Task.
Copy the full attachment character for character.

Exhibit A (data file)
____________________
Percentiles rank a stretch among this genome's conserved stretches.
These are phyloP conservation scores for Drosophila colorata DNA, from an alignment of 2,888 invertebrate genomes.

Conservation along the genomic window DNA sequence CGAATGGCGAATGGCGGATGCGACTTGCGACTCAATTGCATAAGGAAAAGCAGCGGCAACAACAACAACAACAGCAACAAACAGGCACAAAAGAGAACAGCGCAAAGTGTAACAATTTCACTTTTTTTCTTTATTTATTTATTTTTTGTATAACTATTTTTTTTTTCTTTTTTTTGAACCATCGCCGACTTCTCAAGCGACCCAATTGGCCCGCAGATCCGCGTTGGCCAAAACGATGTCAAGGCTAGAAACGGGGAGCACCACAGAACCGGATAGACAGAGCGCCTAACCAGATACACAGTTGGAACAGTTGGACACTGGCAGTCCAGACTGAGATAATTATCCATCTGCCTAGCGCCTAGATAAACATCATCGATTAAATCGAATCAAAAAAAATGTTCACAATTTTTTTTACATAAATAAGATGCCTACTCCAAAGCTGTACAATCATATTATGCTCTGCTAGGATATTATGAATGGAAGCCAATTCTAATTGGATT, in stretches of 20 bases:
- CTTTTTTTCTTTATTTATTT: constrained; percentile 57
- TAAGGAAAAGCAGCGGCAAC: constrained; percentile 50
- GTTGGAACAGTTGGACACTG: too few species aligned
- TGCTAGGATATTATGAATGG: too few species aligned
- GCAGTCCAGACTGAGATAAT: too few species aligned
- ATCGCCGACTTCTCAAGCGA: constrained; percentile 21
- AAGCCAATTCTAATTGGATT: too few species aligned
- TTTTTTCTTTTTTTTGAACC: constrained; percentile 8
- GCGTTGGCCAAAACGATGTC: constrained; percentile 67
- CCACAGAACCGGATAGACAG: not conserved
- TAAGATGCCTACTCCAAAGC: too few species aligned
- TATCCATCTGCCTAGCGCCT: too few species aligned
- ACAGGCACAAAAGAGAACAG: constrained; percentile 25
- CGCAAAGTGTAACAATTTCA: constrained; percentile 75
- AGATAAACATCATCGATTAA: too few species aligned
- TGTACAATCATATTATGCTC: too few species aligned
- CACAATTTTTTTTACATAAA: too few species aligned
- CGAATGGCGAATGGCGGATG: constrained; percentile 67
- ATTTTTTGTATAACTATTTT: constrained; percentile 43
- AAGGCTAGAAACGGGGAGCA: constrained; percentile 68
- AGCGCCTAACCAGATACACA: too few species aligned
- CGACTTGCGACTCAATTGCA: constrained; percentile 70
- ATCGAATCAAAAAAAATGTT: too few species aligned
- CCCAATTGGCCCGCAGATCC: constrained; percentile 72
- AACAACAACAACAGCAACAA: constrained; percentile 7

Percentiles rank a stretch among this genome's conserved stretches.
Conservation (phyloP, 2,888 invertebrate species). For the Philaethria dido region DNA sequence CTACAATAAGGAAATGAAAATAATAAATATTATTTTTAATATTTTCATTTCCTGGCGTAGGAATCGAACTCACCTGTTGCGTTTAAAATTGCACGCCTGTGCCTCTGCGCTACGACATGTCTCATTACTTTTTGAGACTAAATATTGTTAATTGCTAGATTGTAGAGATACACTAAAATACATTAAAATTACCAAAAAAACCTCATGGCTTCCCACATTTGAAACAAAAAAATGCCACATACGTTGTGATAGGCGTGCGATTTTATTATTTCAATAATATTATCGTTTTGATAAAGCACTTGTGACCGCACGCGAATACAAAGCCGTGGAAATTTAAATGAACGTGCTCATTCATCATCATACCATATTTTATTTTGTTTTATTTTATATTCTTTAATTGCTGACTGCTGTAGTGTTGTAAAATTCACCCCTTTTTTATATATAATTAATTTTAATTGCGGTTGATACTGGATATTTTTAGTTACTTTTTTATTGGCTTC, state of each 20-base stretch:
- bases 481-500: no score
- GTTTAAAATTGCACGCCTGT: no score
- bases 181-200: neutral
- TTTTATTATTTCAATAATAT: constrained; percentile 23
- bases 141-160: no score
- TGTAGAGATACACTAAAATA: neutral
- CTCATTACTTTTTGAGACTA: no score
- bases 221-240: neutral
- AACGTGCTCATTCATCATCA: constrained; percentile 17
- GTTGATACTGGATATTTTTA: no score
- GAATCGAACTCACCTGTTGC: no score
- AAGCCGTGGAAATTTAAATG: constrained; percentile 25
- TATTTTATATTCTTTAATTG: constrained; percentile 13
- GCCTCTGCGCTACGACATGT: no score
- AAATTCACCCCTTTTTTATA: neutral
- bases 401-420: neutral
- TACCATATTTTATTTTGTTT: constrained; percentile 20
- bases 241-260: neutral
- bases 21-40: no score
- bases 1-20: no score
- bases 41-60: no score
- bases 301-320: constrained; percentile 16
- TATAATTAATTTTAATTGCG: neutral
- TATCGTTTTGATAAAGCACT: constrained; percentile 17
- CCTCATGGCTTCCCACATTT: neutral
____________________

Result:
Percentiles rank a stretch among this genome's conserved stretches.
These are phyloP conservation scores for Drosophila colorata DNA, from an alignment of 2,888 invertebrate genomes.

Conservation along the genomic window DNA sequence CGAATGGCGAATGGCGGATGCGACTTGCGACTCAATTGCATAAGGAAAAGCAGCGGCAACAACAACAACAACAGCAACAAACAGGCACAAAAGAGAACAGCGCAAAGTGTAACAATTTCACTTTTTTTCTTTATTTATTTATTTTTTGTATAACTATTTTTTTTTTCTTTTTTTTGAACCATCGCCGACTTCTCAAGCGACCCAATTGGCCCGCAGATCCGCGTTGGCCAAAACGATGTCAAGGCTAGAAACGGGGAGCACCACAGAACCGGATAGACAGAGCGCCTAACCAGATACACAGTTGGAACAGTTGGACACTGGCAGTCCAGACTGAGATAATTATCCATCTGCCTAGCGCCTAGATAAACATCATCGATTAAATCGAATCAAAAAAAATGTTCACAATTTTTTTTACATAAATAAGATGCCTACTCCAAAGCTGTACAATCATATTATGCTCTGCTAGGATATTATGAATGGAAGCCAATTCTAATTGGATT, in stretches of 20 bases:
- CTTTTTTTCTTTATTTATTT: constrained; percentile 57
- TAAGGAAAAGCAGCGGCAAC: constrained; percentile 50
- GTTGGAACAGTTGGACACTG: too few species aligned
- TGCTAGGATATTATGAATGG: too few species aligned
- GCAGTCCAGACTGAGATAAT: too few species aligned
- ATCGCCGACTTCTCAAGCGA: constrained; percentile 21
- AAGCCAATTCTAATTGGATT: too few species aligned
- TTTTTTCTTTTTTTTGAACC: constrained; percentile 8
- GCGTTGGCCAAAACGATGTC: constrained; percentile 67
- CCACAGAACCGGATAGACAG: not conserved
- TAAGATGCCTACTCCAAAGC: too few species aligned
- TATCCATCTGCCTAGCGCCT: too few species aligned
- ACAGGCACAAAAGAGAACAG: constrained; percentile 25
- CGCAAAGTGTAACAATTTCA: constrained; percentile 75
- AGATAAACATCATCGATTAA: too few species aligned
- TGTACAATCATATTATGCTC: too few species aligned
- CACAATTTTTTTTACATAAA: too few species aligned
- CGAATGGCGAATGGCGGATG: constrained; percentile 67
- ATTTTTTGTATAACTATTTT: constrained; percentile 43
- AAGGCTAGAAACGGGGAGCA: constrained; percentile 68
- AGCGCCTAACCAGATACACA: too few species aligned
- CGACTTGCGACTCAATTGCA: constrained; percentile 70
- ATCGAATCAAAAAAAATGTT: too few species aligned
- CCCAATTGGCCCGCAGATCC: constrained; percentile 72
- AACAACAACAACAGCAACAA: constrained; percentile 7

Percentiles rank a stretch among this genome's conserved stretches.
Conservation (phyloP, 2,888 invertebrate species). For the Philaethria dido region DNA sequence CTACAATAAGGAAATGAAAATAATAAATATTATTTTTAATATTTTCATTTCCTGGCGTAGGAATCGAACTCACCTGTTGCGTTTAAAATTGCACGCCTGTGCCTCTGCGCTACGACATGTCTCATTACTTTTTGAGACTAAATATTGTTAATTGCTAGATTGTAGAGATACACTAAAATACATTAAAATTACCAAAAAAACCTCATGGCTTCCCACATTTGAAACAAAAAAATGCCACATACGTTGTGATAGGCGTGCGATTTTATTATTTCAATAATATTATCGTTTTGATAAAGCACTTGTGACCGCACGCGAATACAAAGCCGTGGAAATTTAAATGAACGTGCTCATTCATCATCATACCATATTTTATTTTGTTTTATTTTATATTCTTTAATTGCTGACTGCTGTAGTGTTGTAAAATTCACCCCTTTTTTATATATAATTAATTTTAATTGCGGTTGATACTGGATATTTTTAGTTACTTTTTTATTGGCTTC, state of each 20-base stretch:
- bases 481-500: no score
- GTTTAAAATTGCACGCCTGT: no score
- bases 181-200: neutral
- TTTTATTATTTCAATAATAT: constrained; percentile 23
- bases 141-160: no score
- TGTAGAGATACACTAAAATA: neutral
- CTCATTACTTTTTGAGACTA: no score
- bases 221-240: neutral
- AACGTGCTCATTCATCATCA: constrained; percentile 17
- GTTGATACTGGATATTTTTA: no score
- GAATCGAACTCACCTGTTGC: no score
- AAGCCGTGGAAATTTAAATG: constrained; percentile 25
- TATTTTATATTCTTTAATTG: constrained; percentile 13
- GCCTCTGCGCTACGACATGT: no score
- AAATTCACCCCTTTTTTATA: neutral
- bases 401-420: neutral
- TACCATATTTTATTTTGTTT: constrained; percentile 20
- bases 241-260: neutral
- bases 21-40: no score
- bases 1-20: no score
- bases 41-60: no score
- bases 301-320: constrained; percentile 16
- TATAATTAATTTTAATTGCG: neutral
- TATCGTTTTGATAAAGCACT: constrained; percentile 17
- CCTCATGGCTTCCCACATTT: neutral